hat are the possible solutions for untangling the GSEs from the federal
government? One would be to get rid of the GSEs
entirely and let banks find a way to securitize the
mortgages they originate. Another would be to dissolve Fannie and Freddie and replace them with a
group of private entities that would securitize mortgages much in the manner as the GSEs do currently.
The federal government could leave them as is,
under control of the U.S. Treasury Department, with
taxpayers either benefiting from the profits or covering the losses. Another option would be to privatize the GSEs with explicit backing from Treasury. Or,
the GSEs could be privatized with no explicit backing from Treasury. Another option would be to keep
them under Treasury, but wind them down slowly
by steadily decreasing the size of their portfolio of
The GSEs bankroll around 45 percent of all residential mortgages. It serves mortgage originators
well to understand the pros and cons of each potential path forward when it comes to GSE reform.
End, replace or status quo
Let’s take a look at ending the GSEs entirely. This
appeals to those who believe that the government
and taxpayers should not be involved in the homebuying process. It works for jumbo mortgages.
Having more than two entities securitize conforming mortgages might lead to more competition
and lower rates.
The downside is that banks may not step up to
securitize loans. These institutions might decide
that the reward (profit) is not worth the risk, both
financially and reputationally. Some banks have
suffered substantial reputational damage from
making mortgages. Additionally, having each bank
do its own thing creates a number of places where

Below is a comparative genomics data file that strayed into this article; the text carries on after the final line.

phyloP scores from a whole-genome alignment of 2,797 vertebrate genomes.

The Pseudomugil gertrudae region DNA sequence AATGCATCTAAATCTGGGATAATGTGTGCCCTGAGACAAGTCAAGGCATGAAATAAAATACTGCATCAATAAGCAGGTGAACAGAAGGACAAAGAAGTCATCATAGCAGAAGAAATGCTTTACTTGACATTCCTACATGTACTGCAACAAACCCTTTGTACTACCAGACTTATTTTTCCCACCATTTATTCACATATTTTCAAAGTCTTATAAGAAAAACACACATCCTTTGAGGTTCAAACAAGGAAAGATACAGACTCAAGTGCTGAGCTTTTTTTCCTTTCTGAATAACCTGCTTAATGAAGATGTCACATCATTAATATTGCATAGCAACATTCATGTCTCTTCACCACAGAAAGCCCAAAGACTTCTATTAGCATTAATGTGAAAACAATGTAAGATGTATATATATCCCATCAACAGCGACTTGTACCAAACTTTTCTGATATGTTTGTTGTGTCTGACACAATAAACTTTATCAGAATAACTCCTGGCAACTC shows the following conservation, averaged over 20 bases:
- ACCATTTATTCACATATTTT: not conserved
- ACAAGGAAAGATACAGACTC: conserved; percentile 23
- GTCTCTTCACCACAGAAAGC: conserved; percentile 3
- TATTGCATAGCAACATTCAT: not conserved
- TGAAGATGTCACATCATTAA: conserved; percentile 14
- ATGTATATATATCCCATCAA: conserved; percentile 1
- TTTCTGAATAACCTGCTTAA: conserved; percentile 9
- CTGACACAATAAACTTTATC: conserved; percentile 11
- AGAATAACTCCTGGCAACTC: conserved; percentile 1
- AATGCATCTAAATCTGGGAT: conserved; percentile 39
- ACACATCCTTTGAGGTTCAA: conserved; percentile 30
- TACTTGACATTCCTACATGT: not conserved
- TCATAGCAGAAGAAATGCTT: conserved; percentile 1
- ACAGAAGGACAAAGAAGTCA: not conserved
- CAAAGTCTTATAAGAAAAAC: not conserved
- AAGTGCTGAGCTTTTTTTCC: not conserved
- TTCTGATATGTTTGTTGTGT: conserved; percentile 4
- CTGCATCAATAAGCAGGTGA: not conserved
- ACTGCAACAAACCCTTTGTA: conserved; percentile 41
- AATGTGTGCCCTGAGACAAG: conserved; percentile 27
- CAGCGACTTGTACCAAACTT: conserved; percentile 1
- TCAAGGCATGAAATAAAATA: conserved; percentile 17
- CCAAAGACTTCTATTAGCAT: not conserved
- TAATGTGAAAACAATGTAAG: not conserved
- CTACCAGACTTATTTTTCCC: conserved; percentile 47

things could go wrong.
What about replacing the GSEs
with a larger set of private entities?
This enables the securitization of mortgages.
Having more entities do this could create price
competition and benefit borrowers.
This solution has its own problems. In order to
attract investors and ensure an attractive price for
these securities, they would have to be guaranteed
by a government-sponsored entity such as Ginnie
Mae. Each of these private entities also would have
to be capitalized separately and regulated. Replacing the existing GSEs with several private entities,
then, creates multiple possible points of failure, and
the securities they issue would still be guaranteed
Then there is the argument for leaving the situation as it is. This is working and uses the reliable
infrastructure and guidelines created over many
years. Having two entities provides a measure of
choice and price competition. Investors who buy
their paper do so with confidence because it is guaranteed by Treasury.
Being controlled by Treasury, however, means
that the GSEs are subject to political whims. Part of
the reason Freddie and Fannie were put in conservatorship to begin with was because they made too
many bad loans. It was the Department of Housing
and Urban Development (HUD) that mandated the
GSEs loosen their lending guidelines, however.